Dentists, razor blades, and new friends
I didn’t know yet that another layer of institutional bureaucratic chicanery was going to keep me from getting my teeth cleaned yesterday afternoon, so I sat in the waiting room with the other patient patients while daytime TV sucked brain cells out of our eyes. A nervous teen did a roller skating trick, and we all managed another afternoon without learning or doing anything. Anesthetized in the waiting room.
A woman of color near me and I shared a “well that was ridiculous” look. I wanted to say something, partially to alleviate my pain that daytime TV exists, but more because after so much time reading about race relations in this country, recognizing the centuries-built rage and smothering ubiquity of iniquity, I am frustrated that I am not somehow manifesting a better way, every day. The awareness of it looms over even a stupid little moment like that.
After the insurance companies finished off my hope for a cleaning, I unlocked my bike and headed home, thinking I should blog but “I miss Belgian healthcare, which differs from American in that it’s designed to function” isn’t a very uplifting post. I guess I’d delve back into travels, further confusing my friends who keep greeting me with “I thought you were in India?”
Then the bike lane clanged. I’m well used to sticks, trash, and random objects, and broken glass is wall-to-wall carpet in Oakland, but this sounded more serious. And very metallic. I doubled back and found not just a set of drill bits shining in the sun but a fine splay of razor blades. 38 razor blades. This is not the first time.
Struggling against misanthropy, focusing on the drill bits as evidence that it was an honest mistake and not anti-bike malevolence, I started picking them up, eying the buses woofing by within arm’s reach so I’d at least see which one smashed me into plasma.
“Excuse me, can I give you my album?” I was listening to an NPR newscast so missed a lot of his intro spiel, but I heard something like “It’s my music, a blend of hip hop, R&B, and other styles, has no disrespect towards women and no swearing, I’d be in trouble with my mama if I did that. You can listen to this with your mama and your kids, no problem.”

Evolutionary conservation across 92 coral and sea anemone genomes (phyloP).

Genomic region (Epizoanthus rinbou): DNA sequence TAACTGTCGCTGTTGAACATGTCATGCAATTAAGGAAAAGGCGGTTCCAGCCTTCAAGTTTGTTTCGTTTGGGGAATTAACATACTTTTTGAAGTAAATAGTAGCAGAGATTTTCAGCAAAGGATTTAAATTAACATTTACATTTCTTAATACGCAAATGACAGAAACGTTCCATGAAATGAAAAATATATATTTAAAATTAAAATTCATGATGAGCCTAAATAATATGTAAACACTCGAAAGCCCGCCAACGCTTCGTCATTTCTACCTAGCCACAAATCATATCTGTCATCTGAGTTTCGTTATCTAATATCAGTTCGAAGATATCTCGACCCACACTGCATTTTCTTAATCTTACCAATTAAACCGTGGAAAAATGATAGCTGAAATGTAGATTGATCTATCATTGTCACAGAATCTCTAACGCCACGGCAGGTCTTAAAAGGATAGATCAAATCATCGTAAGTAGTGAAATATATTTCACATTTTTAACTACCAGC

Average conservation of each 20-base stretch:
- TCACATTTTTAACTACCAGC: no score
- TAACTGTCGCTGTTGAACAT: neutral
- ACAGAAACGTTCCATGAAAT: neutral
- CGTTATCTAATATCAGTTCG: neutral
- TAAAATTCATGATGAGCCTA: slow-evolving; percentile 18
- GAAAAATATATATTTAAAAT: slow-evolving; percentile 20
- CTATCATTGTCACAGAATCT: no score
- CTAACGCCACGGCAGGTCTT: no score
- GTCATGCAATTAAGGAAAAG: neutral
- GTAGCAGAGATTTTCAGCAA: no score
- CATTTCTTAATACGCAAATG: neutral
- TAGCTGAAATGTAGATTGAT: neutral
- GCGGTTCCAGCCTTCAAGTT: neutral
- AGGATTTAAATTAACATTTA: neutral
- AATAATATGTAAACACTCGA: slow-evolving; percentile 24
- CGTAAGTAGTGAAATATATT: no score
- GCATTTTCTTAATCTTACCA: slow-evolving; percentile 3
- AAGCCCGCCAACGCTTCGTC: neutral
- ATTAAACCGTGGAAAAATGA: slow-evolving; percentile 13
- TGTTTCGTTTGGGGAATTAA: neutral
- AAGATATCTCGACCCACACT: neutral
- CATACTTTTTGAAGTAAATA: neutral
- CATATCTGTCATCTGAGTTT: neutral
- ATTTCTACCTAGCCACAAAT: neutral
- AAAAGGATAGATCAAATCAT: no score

The guy handing me a CD was young, fit, and had the sort of calm eye contact that makes you like someone immediately. “Half the proceeds go to a local organization that works with the community, helping local kids learn lessons about… Hey, you throwing those away? I bet you could sell those.” I knew I wasn’t going to try that but he was willing. While he looked for a bag to put them in, we chatted. As people do, nothing big, maybe two minutes.
120 seconds. Less time than you’ve spent reading this. And yet when we fist-bumped goodbye and I got back on my bike, I felt good. One of the things he said was “Thank you for talking to me, for not being afraid. You could have ignored me or ridden away,” and it touched exactly the pain I was feeling in that office, the pain of separation that just shouldn’t be there.
I don’t know what this is. Me fighting my misanthropy, or a white guy feeling all buttered up because he talked to a black man on the street (and god it saddens me that that’s not a daily occurrence anymore) or just another case of the uplifting experience of talking to people. You decide. All I know is those 120 seconds made this afternoon much better.
Now. Does anyone have a CD player I can borrow?